You realize that this is in the "how-to videos" section - right?
I don't have a video, but here is what I do to prepare for winter in Rhode Island with my O'day 35:
[EDIT] I forgot to mention that I live in a townhouse-style condo in MA without a basement, so I don't have room to store all this stuff.
I start the whole process by removing and flaking the sails. I remove the battens and store them below. I put the sails in their bags, and stow them in the cabin. I open every compartment (drawers, bilge, under settee) to allow air to flow throughout the cabin and the bilge. I put a solar vent in place both of my dorade cowls so that air is forced through the cabin. I stack the cabin cushions on top of the bagged sails, and try to ensure that air can flow around them as well. I also clean and polish the windows in my dodger. Once the windows look good, I remove the dodger canvas completely and store it somewhere "out of the way" in the cabin. [/EDIT]
First, I turn my attention to my Universal M25 engine;
- I FILL the diesel tank and add some extra biocide.
- I run the engine to warm it up, and then I change the oil and oil filter.
- I vacuum water out everything along the raw water system, by tracing my way through the system: strainer, raw water pump (remove the impeller and set aside as a spare for next year), heat exchanger (change the zinc), waterlift muffler.
- I FILL the transmission with ATF to keep the seals moist during the off-season.
- I look at the Raycor fuel filter and consider changing it. I usually don't. If there is any dirt or moisture in the bowl I would change it. It was last changed at 436hrs, and the engine currently has ~800hrs on it. If I were to change it, I would also change the secondary at the same time.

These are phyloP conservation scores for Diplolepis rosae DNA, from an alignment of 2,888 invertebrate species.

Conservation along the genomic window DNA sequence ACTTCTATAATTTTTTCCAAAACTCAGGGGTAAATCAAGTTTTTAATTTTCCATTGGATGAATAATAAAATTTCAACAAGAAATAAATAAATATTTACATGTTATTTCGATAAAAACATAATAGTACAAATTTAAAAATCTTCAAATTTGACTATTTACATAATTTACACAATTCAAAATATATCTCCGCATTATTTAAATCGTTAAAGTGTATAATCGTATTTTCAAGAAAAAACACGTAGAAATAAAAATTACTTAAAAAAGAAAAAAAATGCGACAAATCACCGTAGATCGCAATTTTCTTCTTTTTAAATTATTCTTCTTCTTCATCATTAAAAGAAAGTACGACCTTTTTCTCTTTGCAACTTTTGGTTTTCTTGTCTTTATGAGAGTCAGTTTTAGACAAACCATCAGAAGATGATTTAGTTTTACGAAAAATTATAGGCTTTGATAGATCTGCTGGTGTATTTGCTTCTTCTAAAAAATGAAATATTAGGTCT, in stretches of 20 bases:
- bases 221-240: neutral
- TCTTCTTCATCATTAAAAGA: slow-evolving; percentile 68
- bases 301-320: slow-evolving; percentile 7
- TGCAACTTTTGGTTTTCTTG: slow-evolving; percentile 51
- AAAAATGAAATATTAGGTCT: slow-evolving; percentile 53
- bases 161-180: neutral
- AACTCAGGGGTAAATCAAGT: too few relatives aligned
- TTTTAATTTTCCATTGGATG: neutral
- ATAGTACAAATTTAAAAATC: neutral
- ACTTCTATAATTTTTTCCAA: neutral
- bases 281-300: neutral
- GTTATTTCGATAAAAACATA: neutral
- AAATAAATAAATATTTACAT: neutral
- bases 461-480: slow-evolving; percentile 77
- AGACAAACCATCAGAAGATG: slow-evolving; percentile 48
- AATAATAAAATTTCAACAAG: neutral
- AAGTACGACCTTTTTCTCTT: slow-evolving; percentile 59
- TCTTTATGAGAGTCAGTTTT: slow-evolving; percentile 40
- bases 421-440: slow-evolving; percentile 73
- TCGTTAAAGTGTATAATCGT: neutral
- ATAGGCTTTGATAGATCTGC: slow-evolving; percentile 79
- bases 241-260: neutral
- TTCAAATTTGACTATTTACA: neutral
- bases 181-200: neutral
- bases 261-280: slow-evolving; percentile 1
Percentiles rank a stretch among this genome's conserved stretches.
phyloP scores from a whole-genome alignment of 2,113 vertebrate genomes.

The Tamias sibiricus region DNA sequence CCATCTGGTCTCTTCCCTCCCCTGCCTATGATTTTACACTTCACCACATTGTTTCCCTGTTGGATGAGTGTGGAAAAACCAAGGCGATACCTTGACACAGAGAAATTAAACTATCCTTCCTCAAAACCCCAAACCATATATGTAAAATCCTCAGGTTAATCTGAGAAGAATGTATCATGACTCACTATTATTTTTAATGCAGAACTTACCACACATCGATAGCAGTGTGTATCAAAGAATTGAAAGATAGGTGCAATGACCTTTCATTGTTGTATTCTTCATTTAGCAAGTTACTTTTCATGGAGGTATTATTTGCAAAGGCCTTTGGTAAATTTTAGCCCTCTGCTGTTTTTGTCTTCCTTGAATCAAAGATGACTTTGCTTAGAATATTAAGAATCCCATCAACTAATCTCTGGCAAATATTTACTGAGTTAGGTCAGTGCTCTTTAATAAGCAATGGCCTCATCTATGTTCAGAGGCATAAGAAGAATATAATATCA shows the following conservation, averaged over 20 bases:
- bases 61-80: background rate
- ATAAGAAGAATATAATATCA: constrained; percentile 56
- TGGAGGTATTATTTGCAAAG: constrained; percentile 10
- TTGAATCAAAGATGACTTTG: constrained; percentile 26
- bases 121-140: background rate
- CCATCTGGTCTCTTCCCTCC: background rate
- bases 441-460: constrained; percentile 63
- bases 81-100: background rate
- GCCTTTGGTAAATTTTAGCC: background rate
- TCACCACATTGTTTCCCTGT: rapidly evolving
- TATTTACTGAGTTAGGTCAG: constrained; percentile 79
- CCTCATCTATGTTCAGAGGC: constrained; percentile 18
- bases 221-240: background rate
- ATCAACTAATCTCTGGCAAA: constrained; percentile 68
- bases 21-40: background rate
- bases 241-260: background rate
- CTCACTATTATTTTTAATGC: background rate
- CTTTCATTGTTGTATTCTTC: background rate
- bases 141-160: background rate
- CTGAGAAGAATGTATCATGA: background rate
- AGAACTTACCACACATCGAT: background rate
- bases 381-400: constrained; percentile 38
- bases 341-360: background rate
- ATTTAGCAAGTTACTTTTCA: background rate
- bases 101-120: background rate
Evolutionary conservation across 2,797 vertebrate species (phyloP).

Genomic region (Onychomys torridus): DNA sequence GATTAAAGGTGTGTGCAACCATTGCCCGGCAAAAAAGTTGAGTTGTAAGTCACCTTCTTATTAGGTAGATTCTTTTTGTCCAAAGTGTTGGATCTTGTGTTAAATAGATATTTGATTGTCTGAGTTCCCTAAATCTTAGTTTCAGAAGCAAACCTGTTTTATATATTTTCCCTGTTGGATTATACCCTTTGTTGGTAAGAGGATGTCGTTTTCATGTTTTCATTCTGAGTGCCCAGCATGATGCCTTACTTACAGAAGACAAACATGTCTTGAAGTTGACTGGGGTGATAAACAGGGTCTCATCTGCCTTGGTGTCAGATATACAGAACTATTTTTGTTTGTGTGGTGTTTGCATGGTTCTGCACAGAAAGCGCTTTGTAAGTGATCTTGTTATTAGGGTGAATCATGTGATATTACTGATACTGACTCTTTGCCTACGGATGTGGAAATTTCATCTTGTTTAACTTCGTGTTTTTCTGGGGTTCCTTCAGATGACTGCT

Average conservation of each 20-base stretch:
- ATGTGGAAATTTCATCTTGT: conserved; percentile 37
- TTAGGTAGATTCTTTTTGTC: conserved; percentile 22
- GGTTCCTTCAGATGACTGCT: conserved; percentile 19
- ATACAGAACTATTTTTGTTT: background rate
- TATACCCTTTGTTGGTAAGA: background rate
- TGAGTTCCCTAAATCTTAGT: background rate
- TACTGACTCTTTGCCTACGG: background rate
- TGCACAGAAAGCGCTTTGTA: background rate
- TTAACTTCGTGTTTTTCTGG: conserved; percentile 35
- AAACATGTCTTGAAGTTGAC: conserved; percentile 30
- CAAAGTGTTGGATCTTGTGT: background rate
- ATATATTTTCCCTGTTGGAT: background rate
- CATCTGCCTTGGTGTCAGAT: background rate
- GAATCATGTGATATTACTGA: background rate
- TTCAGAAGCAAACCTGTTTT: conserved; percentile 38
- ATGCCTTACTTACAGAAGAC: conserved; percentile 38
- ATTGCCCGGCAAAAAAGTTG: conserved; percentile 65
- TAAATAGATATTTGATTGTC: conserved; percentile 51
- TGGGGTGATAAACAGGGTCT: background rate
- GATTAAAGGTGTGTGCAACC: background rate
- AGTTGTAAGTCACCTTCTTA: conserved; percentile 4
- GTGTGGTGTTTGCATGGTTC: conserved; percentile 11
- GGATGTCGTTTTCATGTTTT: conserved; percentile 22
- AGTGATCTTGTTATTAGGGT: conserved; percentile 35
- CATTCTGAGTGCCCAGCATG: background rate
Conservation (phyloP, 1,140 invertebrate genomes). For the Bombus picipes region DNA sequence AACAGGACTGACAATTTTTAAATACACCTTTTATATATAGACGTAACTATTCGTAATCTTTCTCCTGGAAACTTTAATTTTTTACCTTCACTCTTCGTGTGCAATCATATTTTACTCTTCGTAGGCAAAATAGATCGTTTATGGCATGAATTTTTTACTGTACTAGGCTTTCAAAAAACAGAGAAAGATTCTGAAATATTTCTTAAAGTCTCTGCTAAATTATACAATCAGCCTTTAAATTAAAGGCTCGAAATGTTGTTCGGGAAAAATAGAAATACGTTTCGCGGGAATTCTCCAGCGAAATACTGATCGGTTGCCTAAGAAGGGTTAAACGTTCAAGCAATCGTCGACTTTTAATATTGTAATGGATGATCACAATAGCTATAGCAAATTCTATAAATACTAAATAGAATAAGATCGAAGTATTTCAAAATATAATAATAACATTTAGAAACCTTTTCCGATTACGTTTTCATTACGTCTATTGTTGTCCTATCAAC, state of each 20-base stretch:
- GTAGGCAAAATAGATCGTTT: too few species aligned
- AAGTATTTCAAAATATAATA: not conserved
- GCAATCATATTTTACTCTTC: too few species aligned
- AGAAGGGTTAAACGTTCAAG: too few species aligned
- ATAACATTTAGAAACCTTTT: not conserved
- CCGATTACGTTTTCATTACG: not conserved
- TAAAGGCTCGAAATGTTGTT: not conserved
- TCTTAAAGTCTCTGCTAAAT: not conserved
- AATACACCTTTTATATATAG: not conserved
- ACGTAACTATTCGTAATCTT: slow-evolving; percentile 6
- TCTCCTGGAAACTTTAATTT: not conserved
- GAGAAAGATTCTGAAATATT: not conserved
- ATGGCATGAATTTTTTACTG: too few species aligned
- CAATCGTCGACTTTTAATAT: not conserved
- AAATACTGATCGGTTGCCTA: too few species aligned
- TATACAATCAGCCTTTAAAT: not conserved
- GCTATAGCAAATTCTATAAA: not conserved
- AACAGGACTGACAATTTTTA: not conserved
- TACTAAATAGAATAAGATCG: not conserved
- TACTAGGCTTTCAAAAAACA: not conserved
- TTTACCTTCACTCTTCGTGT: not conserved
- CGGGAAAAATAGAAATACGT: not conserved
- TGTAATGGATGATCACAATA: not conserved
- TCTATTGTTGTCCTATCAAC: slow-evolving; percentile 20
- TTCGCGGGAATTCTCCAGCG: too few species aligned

- Liberally spray WD-40 on the engine and wipe it down as best as I can. While wiping I look at the alternator / raw water pump belt and check its condition.
Then I winterize the boat;
- Wash the deck and pay particular attention to the anchor locker and the rode. Make sure that the cockpit scuppers are clear.
- Rinse and pump out the holding tank - repeat at least three times.
- Drain the fresh water tanks
- Drain the hot water heater
- I then use a compressor to blow air through all the freshwater lines and valves. This sounds arduous, but it takes me about 5 minutes. I long-ago removed the Y selector valve (2 tanks) and added a 3 valve manifold. During the season I can select either tank or draw from both, or shut off both tanks and draw from a third source, which during winterization is either compressed air, or an antifreeze bottle. I pressurize the line to ~30PSI and open each valve until air comes out.
- Then I add about two gallons of -60ºF PROPYLENE GLYCOL antifreeze and run it through the system until I see purple antifreeze come out each valve. I add some of that two gallons to the holding tank too - just in case.
- Vacuum out any dirt or water from the bilge. Then I add about a ½ gallon of auto antifreeze concentrate in case water finds its way here.
- Charge the batteries to 100% and then disconnect everything connected to the negative leads. I connect a battery tender for the few times in the winter that I visit my boat, but this is optional.
- I loosen the coupling bolts so that IF there is any flex in the hull, it will not strain the driveline.
- I shut off the fuel line to the engine at the tank and I tape over the fuel vent with blue painter's tape.
- Then I build a frame so that the shrink wrapper can do his thing.
During this process I also verify that I exercise each through-hull, and will do so again in the spring.
I do not remove the remnants of the drive-line anodes. I leave these in place until spring when I will replace them.
I hope this helps.